Customer Liability and Fraud Prevention Acts, Austria


Construction and woodworking
Target Groups: 


A variety of measures have been implemented in recent years in order to tackle social fraud practices in Austria, which have especially (but not exclusively) occurred in the construction sector. Two laws have recently been passed that make the subcontracting of ‘bogus’ companies more difficult. The 2009 Customer Liability Act targets construction companies subcontracting work to other companies. The 2011 Fraud Prevention Act aims to remove the unfair competitive advantage of some market players over others.



Illegal employment practices and widespread instances of social fraud have been a problem in Austria for several years now, especially with regard to the establishment of ‘bogus companies’, mostly in the construction sector. These are companies without assets (i.e. letter-box companies) that only serve the purpose of registering employees with social security institutions without any intention of paying any taxes or social security contributions. Those companies usually do not have their own business premises, but reside in empty basements or storage rooms. The registration of the company is usually done by ‘straw men’, often with false identities. These bogus firms operate in the following manner: companies are founded, employees are registered and after several weeks or months, when the contract has been finished, the starting capital has disappeared and the managers have resigned, the company declares bankruptcy. Taxes and social security contributions thus remain unpaid. The objective of this practice is social fraud. This form of organised fraud causes damage of up to €1 billion annually, according to a recent study commissioned by the Federal Ministry of Labour, Social Affairs and Consumer Protection (BMASK). According to estimates by the finance police, some 800 construction companies are established each year, of which 600 are not operating any more in the following year. Of course, this does not suggest that all 600 are bogus companies, but it can be estimated that a good share of them are engaged in illegal practices.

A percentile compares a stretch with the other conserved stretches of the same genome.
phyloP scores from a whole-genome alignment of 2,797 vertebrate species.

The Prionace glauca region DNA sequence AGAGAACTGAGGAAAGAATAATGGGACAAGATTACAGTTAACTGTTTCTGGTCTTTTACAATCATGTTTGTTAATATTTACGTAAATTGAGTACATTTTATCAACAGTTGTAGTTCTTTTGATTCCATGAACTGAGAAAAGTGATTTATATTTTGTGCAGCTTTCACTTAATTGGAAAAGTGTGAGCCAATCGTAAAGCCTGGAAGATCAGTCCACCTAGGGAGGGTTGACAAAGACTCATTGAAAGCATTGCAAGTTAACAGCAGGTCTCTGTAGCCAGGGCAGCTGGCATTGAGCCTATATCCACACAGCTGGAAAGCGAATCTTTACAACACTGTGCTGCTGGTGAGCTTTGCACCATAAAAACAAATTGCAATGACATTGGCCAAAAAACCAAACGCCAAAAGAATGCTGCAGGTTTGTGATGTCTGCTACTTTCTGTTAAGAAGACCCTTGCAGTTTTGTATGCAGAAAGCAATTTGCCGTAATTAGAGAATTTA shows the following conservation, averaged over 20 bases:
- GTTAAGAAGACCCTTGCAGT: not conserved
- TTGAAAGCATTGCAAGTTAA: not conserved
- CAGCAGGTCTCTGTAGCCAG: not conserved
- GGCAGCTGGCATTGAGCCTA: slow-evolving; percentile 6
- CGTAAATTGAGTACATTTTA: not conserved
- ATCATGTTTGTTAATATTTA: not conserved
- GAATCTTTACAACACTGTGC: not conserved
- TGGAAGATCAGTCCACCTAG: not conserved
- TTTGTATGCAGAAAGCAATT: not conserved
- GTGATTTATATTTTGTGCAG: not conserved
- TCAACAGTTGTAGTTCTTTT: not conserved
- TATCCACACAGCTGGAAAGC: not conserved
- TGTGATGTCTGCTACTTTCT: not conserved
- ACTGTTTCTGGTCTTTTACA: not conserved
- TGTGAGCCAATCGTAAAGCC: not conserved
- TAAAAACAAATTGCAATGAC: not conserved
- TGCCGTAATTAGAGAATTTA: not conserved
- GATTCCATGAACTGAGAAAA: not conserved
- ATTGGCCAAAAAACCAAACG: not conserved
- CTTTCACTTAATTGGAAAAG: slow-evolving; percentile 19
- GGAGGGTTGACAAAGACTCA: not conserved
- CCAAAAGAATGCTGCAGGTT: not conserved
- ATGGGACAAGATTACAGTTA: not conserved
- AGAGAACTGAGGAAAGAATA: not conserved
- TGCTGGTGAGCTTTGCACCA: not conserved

A variety of policy measures have been implemented over the course of the last few years (see Adam, 2011) in order to reduce the share of the shadow economy in Austria and to tackle social fraud. As mentioned above, the most widespread form of social fraud occurs via the establishment of so-called ‘bogus firms’. Thus, two laws have recently been implemented in order to impede their establishment. Furthermore, an online database of construction sites was established, facilitating checks and controls by authorities.

Specific measures

The Customer Liability Act (AuftraggeberInnen-Haftungsgesetz) stipulates that construction companies that are subcontracting work to other companies are liable for the fulfilment of the subcontractors’ social insurance contribution obligations. It was hoped that this way, bogus companies would not be considered as subcontractors anymore. The law was enforced on 1 September 2009. On 1 January 2011, the customer liability was extended to companies engaged in the cleaning of objects (buildings), or rather, the subcontracting of cleaning work. The customer is liable for all contributions and levies that the subcontracting company is to pay to the Austrian health insurance providers in the range of 20% of the provided wages at the maximum.